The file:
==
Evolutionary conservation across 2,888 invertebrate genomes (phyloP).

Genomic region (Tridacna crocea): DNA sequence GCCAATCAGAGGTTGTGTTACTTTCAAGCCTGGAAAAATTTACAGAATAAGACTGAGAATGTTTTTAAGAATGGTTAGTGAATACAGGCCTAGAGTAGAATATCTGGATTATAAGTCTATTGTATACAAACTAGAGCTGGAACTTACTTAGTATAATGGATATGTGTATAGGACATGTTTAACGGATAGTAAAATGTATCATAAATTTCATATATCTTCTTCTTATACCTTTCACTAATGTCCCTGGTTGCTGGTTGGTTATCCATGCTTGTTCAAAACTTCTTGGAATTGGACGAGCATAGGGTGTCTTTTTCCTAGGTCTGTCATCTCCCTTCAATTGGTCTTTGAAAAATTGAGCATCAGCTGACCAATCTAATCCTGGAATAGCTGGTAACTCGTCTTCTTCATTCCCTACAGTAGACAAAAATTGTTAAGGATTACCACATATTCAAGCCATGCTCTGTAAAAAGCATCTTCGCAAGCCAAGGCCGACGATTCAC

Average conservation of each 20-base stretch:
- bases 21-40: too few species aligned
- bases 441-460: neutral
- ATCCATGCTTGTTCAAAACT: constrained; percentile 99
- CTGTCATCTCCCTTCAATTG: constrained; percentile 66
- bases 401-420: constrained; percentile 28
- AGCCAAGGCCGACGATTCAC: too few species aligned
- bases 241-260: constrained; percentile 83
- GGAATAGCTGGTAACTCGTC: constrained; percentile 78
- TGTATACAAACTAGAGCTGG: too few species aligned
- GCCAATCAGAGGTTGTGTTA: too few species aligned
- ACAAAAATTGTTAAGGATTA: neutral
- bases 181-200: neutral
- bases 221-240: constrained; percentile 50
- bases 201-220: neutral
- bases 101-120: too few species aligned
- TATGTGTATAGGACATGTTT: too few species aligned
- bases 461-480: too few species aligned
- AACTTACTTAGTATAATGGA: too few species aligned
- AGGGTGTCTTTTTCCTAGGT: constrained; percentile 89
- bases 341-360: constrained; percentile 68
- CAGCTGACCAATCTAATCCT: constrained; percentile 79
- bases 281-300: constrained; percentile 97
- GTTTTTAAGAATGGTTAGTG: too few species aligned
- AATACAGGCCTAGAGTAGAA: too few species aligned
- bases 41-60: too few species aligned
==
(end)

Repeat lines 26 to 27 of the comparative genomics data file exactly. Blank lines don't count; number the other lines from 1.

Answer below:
- GTTTTTAAGAATGGTTAGTG: too few species aligned
- AATACAGGCCTAGAGTAGAA: too few species aligned